Welcome to Postcard Wednesday, Part Two , Chateau of the Loire Valley, France.
History, architecture and gardens are of great interest to me , so needless to say they are always included in any travel itinerary. I was certainly in my element exploring the magnificent Chateau in the Loire Valley. Probably,my only regret was that we were not able to enjoy more of those wonderful places in the time we had but that is a reason to hopefully return one day.
Chateau de Chambord is the largest and grandest and not surprisingly most visited chateau in the Loire Valley, with 440 rooms , 365 fireplaces and 84 staircases. Begun in 1519 by Francis1 as a hunting lodge, it quickly grew into something much grander.
Viewed from afar its many chimneys and turrets have the look of of a city skyline.
I was fascinated by the various shapes and details of the Renaissance towers and turrets with their nod to Italian architecture.
The double helix staircase , thought to have been designed by Leonardo da Vinci, but this has not been confirmed, is the centerpiece of the chateau. The two spirals ascend the three floors without ever meeting, illuminated by a sort of light house at the highest point of the chateau.
A view of the formal garden, looking toward the woodland park and game reserve.
The Chateau de Cheverney was built in the early 17th.century by the Hurault family to a design inspired by the Palais de Luxemborg in Paris. It has remained in the Harault family for six decades.
We were welcomed by this rather clever picture of the chateau depicted in miniature pumpkins.
Through out the grounds were displays of seasonal produce from the kitchen garden.
The sumptuous dining room was playing host to a WW1 dinner re-enactment to celebrate the 100th . anniversary of Armistice Day
The armoury is the largest room of the castle and has many original decorations from the 17th. century.The ceiling is made with painted beams and the wood panels are painted with floral decorations and Latin inscriptions. The room of course also contains a large collection of arms and armour.
This pretty room is the nursery. At the time of our visit there was a Lego exhibition with many characters in various rooms. I must admit I wasn’t so sure they fitted with the history all around but the children visiting when we were there just loved them.
The Chateau of Chemonceau was built in 1514-1522 on the site of an old mill dating back to the11th., century and was later extended to span the River Cher. The bridge over the river was built in 1556-1559.
I was very interested in the role women played in the history of Chemonceau. The first of these women was Katherine Briconnet , wife of Thomas Bohier , (who was built the new chateau). The work on the new chateau was overseen by Katherine, who delighted in hosting French Nobility.
In 1535 the chateau was seized from Bohier’s son by King Francis 1 for unpaid debts to the crown , after Francis ‘death Henry 11 offered the chateau as a gift to his mistress , Diane de Poitiers , who became very attached to the chateau. Diane commissioned the building of the arched bridge and oversaw the planting of extensive flower and vegetable gardens,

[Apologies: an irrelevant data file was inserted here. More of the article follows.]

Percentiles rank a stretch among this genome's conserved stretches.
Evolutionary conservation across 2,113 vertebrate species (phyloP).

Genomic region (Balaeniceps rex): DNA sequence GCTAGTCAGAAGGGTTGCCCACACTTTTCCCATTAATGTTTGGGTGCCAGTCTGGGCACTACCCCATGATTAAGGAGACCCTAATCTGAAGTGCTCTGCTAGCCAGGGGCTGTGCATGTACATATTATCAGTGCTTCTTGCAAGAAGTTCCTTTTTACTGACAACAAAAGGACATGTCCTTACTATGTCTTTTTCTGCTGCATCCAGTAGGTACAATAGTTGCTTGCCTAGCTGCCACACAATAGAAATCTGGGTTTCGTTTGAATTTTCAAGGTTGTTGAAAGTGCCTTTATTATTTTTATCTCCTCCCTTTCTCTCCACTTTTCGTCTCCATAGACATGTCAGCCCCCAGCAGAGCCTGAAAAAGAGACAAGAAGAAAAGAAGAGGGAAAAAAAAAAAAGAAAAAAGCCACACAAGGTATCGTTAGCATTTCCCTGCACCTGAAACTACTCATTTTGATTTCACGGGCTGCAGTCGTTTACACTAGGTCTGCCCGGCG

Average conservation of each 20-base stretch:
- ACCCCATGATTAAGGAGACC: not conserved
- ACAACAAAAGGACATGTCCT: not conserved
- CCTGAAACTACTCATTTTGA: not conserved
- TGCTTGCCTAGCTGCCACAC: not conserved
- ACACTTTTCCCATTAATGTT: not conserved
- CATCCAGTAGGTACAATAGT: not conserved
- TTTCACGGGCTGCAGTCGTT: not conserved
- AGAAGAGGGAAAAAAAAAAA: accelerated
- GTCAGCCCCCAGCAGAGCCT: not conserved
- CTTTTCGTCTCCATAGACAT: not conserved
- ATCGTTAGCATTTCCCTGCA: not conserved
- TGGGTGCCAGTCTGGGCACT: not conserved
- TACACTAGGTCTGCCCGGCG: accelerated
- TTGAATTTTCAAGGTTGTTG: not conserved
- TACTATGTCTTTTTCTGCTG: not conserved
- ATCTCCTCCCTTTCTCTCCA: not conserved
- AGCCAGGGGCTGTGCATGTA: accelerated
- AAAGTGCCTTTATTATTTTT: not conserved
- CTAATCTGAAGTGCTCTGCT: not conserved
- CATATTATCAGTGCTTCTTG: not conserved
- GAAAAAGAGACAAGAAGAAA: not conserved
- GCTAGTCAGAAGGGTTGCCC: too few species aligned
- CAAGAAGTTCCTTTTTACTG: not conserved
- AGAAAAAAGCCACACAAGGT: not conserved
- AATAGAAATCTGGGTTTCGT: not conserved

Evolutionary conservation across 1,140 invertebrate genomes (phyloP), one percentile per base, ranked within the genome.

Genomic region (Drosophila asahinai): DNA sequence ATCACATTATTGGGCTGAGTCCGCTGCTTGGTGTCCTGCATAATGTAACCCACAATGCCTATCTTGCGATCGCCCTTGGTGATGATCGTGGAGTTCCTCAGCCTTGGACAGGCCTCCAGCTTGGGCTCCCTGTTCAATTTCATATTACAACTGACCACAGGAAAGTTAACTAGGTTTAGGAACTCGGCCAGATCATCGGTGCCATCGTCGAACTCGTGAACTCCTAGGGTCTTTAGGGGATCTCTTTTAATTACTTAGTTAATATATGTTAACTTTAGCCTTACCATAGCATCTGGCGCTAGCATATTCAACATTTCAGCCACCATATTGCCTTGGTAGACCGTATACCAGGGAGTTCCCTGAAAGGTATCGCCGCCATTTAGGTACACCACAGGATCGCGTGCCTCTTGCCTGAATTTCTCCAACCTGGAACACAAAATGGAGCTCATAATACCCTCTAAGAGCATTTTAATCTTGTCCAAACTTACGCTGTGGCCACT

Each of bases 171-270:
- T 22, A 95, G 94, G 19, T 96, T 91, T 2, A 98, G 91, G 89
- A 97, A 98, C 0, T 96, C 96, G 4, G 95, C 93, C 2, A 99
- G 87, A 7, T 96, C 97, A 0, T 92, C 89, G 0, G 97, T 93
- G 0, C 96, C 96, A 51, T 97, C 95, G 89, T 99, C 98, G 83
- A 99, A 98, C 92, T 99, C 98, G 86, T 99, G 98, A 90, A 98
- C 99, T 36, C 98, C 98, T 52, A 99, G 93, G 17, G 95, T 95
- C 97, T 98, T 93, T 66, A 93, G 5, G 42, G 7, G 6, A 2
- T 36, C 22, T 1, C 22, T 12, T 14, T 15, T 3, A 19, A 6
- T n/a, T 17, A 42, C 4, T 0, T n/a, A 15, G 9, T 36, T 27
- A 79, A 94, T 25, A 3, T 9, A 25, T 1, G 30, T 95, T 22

After Henry 11 died in 1559 his widow and regent Catherine de Medici forced Diane to exchange Chenonceau for Chateau Chaumont. Queen Catherine then made Chemenceau her own favourite residence adding a new series of gardens. As Regent of France Catherine spent a fortune on the chateau adding the grand gallery , rooms between the chapel and library and a service wing.
On Catherine’s death in 1589 the chateau went to her daughter-in-law Louise de Lorraine Vaudemont, wife of King Henry 11. Sadly it was here Louise was told of her husband’s assassination and fell in a deep state of depression , spending her days in mourning clothes amidst black tapestries stitched with skulls and cross bones.
Henry iv obtained the chateau for his mistress Gabrielle d’Estrees by paying the debts of Catherine de Medici which had been inherited by Louise and threatened to ruin her. In return she passed it to her niece , Francoise de Lorraine , only six but already betrothed to Cesar de Bourbon, duc de Vendome.
The chateau belonged to the Duc de Vendome and his descendents for the next hundred years.
In 1733 the estate was sold to a wealthy squire named Claude Dupin and his wife Louise. Louise was a highly cultivated woman with theatre in her blood who established a literary salon attracting many writers, playwrights and philosophers.
In 1864 Marguerite Pelouze , a rich heiress, acquired the chateau, restoring it in 1875.
Madame Pelouze sold the chateau to Cuban millionaire Jose-Emilio Terry in 1891, who in turn sold it to a family member .
In 1913 the chateau was acquired by Henri Menier, a member of the Menier family, famous for chocolates, who still own it today.
The chateau continues the tradition of magnificent floral arrangements composed of flowers and produce from the on site picking garden. Below is a small section of the dahlia garden.
I do hope you enjoyed a peek at a few of the magnificent chateau of The Loire Valley.